Further reading 160, 6 UNDERDETERMINATION 162, 6 1 Underdetermination 162. 6 2 Constructive empiricism 185, Further reading 194. 7 EXPLANATION AND INFERENCE 196, 7 1 Explanation 198. 7 2 Inference to the best explanation 209, 7 3 Common sense realism and constructive empiricism 225. Further reading 228, 8 REALISM ABOUT WHAT 230, 8 1 Theory change 230.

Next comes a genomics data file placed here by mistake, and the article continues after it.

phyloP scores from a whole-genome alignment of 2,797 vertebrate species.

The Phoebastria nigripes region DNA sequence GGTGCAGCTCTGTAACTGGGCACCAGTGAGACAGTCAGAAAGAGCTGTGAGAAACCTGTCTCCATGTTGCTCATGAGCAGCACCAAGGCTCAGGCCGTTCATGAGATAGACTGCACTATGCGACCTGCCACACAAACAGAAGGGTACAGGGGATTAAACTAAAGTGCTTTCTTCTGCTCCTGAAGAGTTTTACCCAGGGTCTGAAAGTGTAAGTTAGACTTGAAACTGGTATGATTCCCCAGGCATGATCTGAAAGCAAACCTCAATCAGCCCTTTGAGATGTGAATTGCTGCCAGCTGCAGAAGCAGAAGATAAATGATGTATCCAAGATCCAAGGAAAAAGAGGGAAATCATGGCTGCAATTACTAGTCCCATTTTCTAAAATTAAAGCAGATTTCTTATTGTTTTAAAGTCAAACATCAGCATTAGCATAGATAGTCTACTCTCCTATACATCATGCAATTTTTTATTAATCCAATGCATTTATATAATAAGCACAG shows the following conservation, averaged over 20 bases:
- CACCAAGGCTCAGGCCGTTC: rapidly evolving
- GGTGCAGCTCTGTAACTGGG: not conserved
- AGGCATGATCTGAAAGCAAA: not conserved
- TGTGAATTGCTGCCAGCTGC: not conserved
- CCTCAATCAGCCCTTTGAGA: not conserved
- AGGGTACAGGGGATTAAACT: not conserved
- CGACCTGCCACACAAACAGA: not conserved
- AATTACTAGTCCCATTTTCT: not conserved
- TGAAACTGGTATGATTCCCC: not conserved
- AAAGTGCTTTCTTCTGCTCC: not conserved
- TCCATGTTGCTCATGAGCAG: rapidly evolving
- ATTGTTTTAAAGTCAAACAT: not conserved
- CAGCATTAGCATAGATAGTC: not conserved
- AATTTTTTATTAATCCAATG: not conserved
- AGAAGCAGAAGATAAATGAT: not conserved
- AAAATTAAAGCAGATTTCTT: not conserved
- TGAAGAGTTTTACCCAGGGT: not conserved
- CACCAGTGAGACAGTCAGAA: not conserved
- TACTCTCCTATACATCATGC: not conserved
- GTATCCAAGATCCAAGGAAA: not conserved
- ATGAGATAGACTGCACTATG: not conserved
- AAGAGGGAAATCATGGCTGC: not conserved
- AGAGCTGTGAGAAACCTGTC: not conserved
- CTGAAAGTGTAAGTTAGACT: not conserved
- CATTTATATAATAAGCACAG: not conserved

8 2 Multiple models 252, 8 3 Idealisation 257, 8 4 Structural realism 260. Further reading 262, Glossary 264, Bibliography 270. This book is intended to provide an introduction to the philosophy of. science In particular it is aimed at science students taking a phil. osophy of science course but no other philosophy classes as well as at. those students who are studying philosophy of science as part of a. philosophy degree Hence I have assumed no prior knowledge of. philosophy and I have not relied upon detailed knowledge of science. either I have also avoided using any mathematics This means that. some issues are not discussed despite their interest For example the. implications of quantum mechanics for philosophy of science and. the mathematical theory of probability and its use in modelling scien. tific reasoning are not dealt with here Nonetheless an introductory. text need not be superficial and I have tried to offer an analysis of. various issues such as induction underdetermination and scientific. realism from which even graduate students and professional philo. sophers may benefit My aim throughout has been to make the reader. aware of questions about which they may never have thought and. then to lead them through a philosophical investigation of them in. order that they appreciate the strength of arguments on all sides. rather than to offer my own views Hence there are few answers to. be found in what follows and if my readers are left puzzled where. previously they were comfortable then I will be satisfied. I hope this book will also interest scientists and general readers. who are curious about the philosophy of science I have tried to keep. the exposition clear and accessible throughout and also to illustrate. important lines of argument with everyday and scientific examples. However the reader will find that the discussion in Chapter 5 is. largely about the historical and philosophical background to the con. temporary debate about scientific realism Those who do not see its. relevance immediately are urged to persevere since the issues dis. cussed are of fundamental importance Finally I must confess in. advance to historians that I have subordinated historiography to my. pedagogical aims by sometimes presenting a narrative that only just. begins to address the complexities and ambiguities of the historical. development of philosophy and science, For the benefit of the reader the first instances of each term expanded. in the Glossary are set in bold, Acknowledgements, I am very grateful to all those who have taught me about philosophy. of science but special thanks are due to Richard Francks Steven. French David Papineau Anthony Sudbery and Bas van Fraassen. Thanks to all my students especially Carlton Gibson and Nick Talbot. who gave me feedback on portions of this book at early stages. Katherine Hawley kindly allowed me to see her lecture notes on. Kuhn which were very helpful Dawn Collins Andrew Pyle Paul. Tappenden and an anonymous referee read the whole manuscript. and gave me extensive comments for which I am extremely grateful. Thanks also to Leah Henderson who gave me useful advice on the. later chapters and Jimmy Doyle who eventually managed to read the. preface and the acknowledgements I would like to thank all my col. leagues in the Department of Philosophy at the University of Bristol. for affording me study leave with which to write this book and also. the Arts and Humanities Research Board for a research leave grant I. am very grateful to Tony Bruce philosophy editor at Routledge who. encouraged me to undertake this project and to Siobhan Pattinson. who guided it through the publication process Finally thanks to. Audrey and Angela Ladyman for their love and support. Chapter 8 includes material reprinted from Studies in History and. Philosophy of Modern Physics vol 28 3 French S and Ladyman. J Superconductivity and structures revisiting the London account. pp 363 393 copyright 1997 with permission from Elsevier. Science Also Studies in History and Philosophy of Science vol. 29 3 Ladyman J What is structural realism pp 409 424. copyright 1998 with permission from Elsevier Science. Understanding philosophy of science James Ladyman p cm Includes bibliographical references and index 1 Science Philosophy I Title Q175 L174 2001 501 dc21 2001048105 ISBN 0 415 22156 0 hbk ISBN 0 415 22157 9 pbk This edition published in the Taylor amp Francis e Library 2002 ISBN 0 203 46368 4 Master e book ISBN ISBN 0 203 77192 3 Glassbook Format For Audrey